Appeal from the Order of the Secretary of Education, in case of Judith R. Grim v. West Chester Area School District, Sick Leave Appeal No. 4-84, dated March 3, 1986.
Leonard V. Tenaglia, with him, Lyn B. Schoenfeld, Richard, DiSanti, Hamilton, Gallagher and Paul, for petitioner.
Susan J. Craig, with her, Ross A. Unruh, Randall C. Schauer and Mary Ann Rossi, MacElree, Harvey, Gallagher, O'Donnell & Featherman, Ltd., for respondent.
Judges Colins and Palladino, and Senior Judge Kalish, sitting as a panel of three. Opinion by Judge Palladino.
[ 108 Pa. Commw. Page 85]
Judith R. Grim (Petitioner) appeals from an order of the Secretary of Education holding that she was only entitled to one sick leave day for the 1983-84 school year because she voluntarily chose not to work after her childbearing disability ended. We affirm.
Petitioner is a professional employee of the West Chester Area School District. She became pregnant during the 1982-83 school year. At the end of that year she had accumulated eight sick leave days. On August 21, 1983, she delivered her child. Her doctor certified her as disabled due to pregnancy until October 3, 1983. At the end of her pregnancy disability, Petitioner made a voluntary decision to take the remainder of the 1983-84 school year as a childrearing leave.
The school district paid Petitioner, during her pregnancy disability, for the eight sick leave days she had accumulated at the end of the 1982-83 school year, but refused to credit and pay her for any sick leave days for the 1983-84 school year. The school district's sick leave policy prorated the 10 annual sick leave days required by section 1154 of the School Code of 1949 (School Code)*fn1 over the 10 month school term (September through June). Teachers were credited one day per month if they were working or prevented from working by an involuntary disability.
Petitioner appealed the school district's decision not to credit and pay her for any 1983-84 sick leave to the Secretary of Education. The Secretary determined that since Petitioner's pregnancy was an involuntary disability, she was entitled to accrue credit, and to be paid, for one sick leave day for the month of September in the 1983-84 school year. Petitioner was determined not to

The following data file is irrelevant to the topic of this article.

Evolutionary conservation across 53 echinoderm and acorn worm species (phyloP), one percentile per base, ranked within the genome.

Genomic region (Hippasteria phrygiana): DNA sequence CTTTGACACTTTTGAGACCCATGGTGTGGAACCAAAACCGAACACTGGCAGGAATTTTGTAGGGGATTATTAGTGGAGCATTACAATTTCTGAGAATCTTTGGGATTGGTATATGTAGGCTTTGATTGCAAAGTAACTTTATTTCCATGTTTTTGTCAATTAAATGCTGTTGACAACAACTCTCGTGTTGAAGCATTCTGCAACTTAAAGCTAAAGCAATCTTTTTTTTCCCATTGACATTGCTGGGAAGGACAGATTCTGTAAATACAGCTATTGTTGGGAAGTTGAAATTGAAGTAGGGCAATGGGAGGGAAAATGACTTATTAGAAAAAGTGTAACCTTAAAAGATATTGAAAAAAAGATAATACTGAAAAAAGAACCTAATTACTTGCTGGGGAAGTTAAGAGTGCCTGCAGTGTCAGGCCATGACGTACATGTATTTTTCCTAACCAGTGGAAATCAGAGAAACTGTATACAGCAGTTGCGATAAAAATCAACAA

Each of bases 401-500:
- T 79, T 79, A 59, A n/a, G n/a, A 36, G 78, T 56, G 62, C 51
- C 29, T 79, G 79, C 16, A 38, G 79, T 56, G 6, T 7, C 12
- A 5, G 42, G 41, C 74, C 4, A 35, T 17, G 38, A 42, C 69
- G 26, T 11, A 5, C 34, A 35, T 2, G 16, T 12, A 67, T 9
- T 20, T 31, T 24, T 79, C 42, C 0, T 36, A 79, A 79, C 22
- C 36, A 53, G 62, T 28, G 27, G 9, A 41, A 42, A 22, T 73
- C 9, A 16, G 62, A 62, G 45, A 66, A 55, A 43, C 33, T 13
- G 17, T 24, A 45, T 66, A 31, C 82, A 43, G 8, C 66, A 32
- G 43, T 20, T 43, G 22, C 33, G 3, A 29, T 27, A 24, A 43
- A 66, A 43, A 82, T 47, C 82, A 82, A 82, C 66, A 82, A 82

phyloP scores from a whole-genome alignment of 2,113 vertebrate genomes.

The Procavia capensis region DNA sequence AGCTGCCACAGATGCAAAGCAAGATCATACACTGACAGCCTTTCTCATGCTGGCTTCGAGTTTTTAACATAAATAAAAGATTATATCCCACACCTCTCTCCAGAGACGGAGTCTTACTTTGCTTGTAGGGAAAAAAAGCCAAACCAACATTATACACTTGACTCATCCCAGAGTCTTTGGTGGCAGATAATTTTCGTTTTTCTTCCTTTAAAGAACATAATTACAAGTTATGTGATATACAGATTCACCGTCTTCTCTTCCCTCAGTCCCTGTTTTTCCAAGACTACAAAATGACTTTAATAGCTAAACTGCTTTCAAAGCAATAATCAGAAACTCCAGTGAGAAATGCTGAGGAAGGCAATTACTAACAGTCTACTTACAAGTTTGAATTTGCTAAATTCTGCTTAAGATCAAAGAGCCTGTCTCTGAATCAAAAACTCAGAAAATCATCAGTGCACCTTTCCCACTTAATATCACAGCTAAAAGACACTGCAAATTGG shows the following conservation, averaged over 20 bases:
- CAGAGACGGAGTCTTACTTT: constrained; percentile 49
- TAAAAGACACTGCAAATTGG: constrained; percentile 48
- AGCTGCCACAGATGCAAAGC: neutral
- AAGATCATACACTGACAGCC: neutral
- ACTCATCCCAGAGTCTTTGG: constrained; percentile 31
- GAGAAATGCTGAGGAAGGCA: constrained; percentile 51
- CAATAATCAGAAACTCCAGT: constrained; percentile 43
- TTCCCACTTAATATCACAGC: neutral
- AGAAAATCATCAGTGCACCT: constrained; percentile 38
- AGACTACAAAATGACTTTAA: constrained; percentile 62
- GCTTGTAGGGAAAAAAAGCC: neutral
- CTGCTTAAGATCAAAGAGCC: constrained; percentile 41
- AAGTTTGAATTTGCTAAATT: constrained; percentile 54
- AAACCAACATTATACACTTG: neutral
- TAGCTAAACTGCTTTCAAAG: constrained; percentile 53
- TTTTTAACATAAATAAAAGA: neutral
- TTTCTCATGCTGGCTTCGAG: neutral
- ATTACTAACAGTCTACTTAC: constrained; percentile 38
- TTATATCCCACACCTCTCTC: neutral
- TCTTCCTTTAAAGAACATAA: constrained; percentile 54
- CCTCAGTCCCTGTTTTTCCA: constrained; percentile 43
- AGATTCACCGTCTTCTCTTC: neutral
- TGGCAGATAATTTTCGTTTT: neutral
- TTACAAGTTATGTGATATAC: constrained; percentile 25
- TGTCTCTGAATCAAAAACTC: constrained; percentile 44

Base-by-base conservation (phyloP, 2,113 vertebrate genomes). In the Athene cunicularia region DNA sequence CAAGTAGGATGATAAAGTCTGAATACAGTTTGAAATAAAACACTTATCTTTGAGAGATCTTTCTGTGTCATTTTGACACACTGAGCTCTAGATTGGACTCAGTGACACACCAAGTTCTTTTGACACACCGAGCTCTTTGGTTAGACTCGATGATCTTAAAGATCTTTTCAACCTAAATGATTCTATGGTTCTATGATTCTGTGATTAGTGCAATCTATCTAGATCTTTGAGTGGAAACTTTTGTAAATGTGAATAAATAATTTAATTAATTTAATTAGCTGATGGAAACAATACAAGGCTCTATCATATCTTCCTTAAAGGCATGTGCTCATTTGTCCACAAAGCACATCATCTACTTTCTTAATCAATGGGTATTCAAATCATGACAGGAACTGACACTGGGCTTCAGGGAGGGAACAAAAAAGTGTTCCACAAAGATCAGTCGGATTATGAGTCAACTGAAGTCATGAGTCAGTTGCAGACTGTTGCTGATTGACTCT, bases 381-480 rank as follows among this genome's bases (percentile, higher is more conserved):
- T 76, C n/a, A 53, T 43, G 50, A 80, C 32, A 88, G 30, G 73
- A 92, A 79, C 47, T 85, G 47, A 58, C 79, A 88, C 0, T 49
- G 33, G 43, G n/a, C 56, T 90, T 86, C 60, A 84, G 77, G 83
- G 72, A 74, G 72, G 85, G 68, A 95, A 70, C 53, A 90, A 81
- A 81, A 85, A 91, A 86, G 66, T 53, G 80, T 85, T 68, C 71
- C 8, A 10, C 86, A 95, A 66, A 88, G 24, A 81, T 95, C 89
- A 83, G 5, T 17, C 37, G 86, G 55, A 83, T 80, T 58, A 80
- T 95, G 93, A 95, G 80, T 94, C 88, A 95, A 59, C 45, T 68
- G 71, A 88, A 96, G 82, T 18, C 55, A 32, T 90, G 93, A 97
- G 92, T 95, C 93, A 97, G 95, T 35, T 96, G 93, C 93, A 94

[ 108 Pa. Commw. Page 86]
be entitled to the remaining 9 sick leave days for the 1983-84 school year because she voluntarily chose not to return to work during the school year after her disability ended on October 3, 1983.
On appeal to this court, Petitioner contends that the 10 annual sick leave days provided by section 1154(a) must accrue and be credited to eligible teachers on the first day of the school year. Our scope of review is limited to determining whether substantial evidence exists to support the necessary findings of fact, whether an error of law has been made or whether there has been a violation of constitutional rights. Section 704 of the Administrative Agency Law, 2 Pa. C.S. § 704. There is no dispute as to the facts in this case and no allegation of a violation of constitutional rights. The only issue before us is whether the Secretary's interpretation of section 1154 is legally correct. Section 1154(a) provides, in pertinent part:
In any school year whenever a professional or temporary professional employe is prevented by illness or accidental injury from following his or her occupation, the school district shall pay to said employe for each day of absence the full salary to which the employe may be entitled as if said employe were actually engaged in the performance of duty for a period of ten days. Any such unused leave shall be cumulative from year to year in the school district of current employment or its predecessors without limitation. All or any part of such accumulated unused leave may be taken with full pay in any one or more ...